Thursday, June 14, 2012

Catching up on 52 Cookbooks - #29, Food Matters

I admire the philosophy behind Mark Bittman's Food Matters, though what with the day job and my writing career, I just don't have the time to embrace it wholly.  Some nights are just going to be pasta served with frozen meatballs mixed with jarred tomato sauce.

Basically, he advocates going back to a more traditional diet with far fewer animal products and refined carbs than the modern American diet.  I think he's right; it's just a challenge to balance his recommendation with a hectic lifestyle.  I'm working on it, and a few of the recipes in this book are on my go-to list.  E.g. for my work breakfast I make a batch of whole-wheat couscous at the beginning of the week flavored with nuts (pecans are tastiest IMHO), maple syrup, and dried fruit, and the Thai beef salad makes an excellent light dinner on a warm evening.

When Food Matters came up in my cookbook rotation, I decided to try one of his dessert options, No-Bake Fruit Tarts:

No-Bake Fruit Tarts

- About four c. fresh fruit, trimmed, cored, peeled, and sliced as needed (I used a mix of fresh berries)
- 1 T sugar
- 1/2 c. brandy, dessert wine, or champagne, optional (I used ice wine, though I made a tart for Miss Fraser sans alcohol)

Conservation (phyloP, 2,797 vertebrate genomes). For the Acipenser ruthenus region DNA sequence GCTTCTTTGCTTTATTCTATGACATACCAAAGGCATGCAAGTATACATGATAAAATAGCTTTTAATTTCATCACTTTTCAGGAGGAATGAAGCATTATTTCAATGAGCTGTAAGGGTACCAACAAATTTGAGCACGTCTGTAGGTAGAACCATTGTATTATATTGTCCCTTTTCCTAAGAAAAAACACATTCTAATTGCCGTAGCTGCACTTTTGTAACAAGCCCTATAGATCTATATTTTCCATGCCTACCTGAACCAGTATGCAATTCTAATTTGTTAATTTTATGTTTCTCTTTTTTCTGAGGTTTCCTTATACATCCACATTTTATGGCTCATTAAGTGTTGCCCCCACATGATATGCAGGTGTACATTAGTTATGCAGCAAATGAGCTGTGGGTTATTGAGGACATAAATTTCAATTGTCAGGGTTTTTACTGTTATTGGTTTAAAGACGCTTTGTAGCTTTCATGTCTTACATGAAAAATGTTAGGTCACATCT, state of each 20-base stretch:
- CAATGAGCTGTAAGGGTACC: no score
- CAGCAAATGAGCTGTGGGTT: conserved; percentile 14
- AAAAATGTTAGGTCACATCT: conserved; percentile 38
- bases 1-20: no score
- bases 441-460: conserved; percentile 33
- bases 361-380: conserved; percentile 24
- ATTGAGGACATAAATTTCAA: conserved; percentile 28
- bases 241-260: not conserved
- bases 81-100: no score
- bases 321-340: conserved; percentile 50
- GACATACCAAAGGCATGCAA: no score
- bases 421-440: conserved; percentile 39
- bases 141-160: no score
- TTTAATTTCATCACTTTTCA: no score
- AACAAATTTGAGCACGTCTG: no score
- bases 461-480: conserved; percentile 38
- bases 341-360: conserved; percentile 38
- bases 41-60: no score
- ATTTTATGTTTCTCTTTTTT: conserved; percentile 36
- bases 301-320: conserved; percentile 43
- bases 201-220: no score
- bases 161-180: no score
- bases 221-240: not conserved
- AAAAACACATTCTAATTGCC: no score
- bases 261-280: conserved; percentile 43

- 1 c. almonds; or use pecans, walnuts, hazelnuts, or macadamia nuts (despite my passion for pecans, I used almonds)
- 3/4 c. pitted and packed dried fruit (I used apricots)
- 4 oz. good-quality bittersweet chocolate, melted

1. Put the fruit in a bowl.  Sprinkle with the sugar, and the liquor if you're using it.  Toss gently to coat, and refrigerate while you prepare the crust.

2. Put the nuts in the food processor and pulse until ground, being careful not to overprocess. Transfer to a bowl, then put the dried fruit in the processor along with a tsp or so of water.  Pulse until finely chopped and sticky enough to adhere to the nuts (some fruit will require more water than others).  Use your hands or a rubber spatula to combine the nuts and fruit until they become a "dough."

3. Divide the dough into 8 pieces and press into 3-inch round disks on a piece of wax paper or parchment; they should be about 1/4-inch thick.  Brush each disk with the melted chocolate in a thin, even layer, and top with the fresh fruit and any accumulated juices.  Serve immediately.

As you can probably tell from the image above, my tart bases were too wide and thick, and the fruit just sort of slopped over it without sticking.  I ended up with three, one for each of us in Casa Fraser, not eight. I think I should've pulsed the nuts into something closer to almond meal.  In my zeal to avoid over-processing, I went too far the other way.  Also, it might've helped to add a smidge more water to the apricots.

The result as made was edible, but out of balance--too much dried fruit and nut, not enough chocolate and fresh fruit.  I ended up with half a bowl of fresh berries left soaking in ice wine, though Mr. Fraser and I did eat them, and I slurped up most of the berry juice and ice wine syrup they left behind.  That was pure deliciousness.

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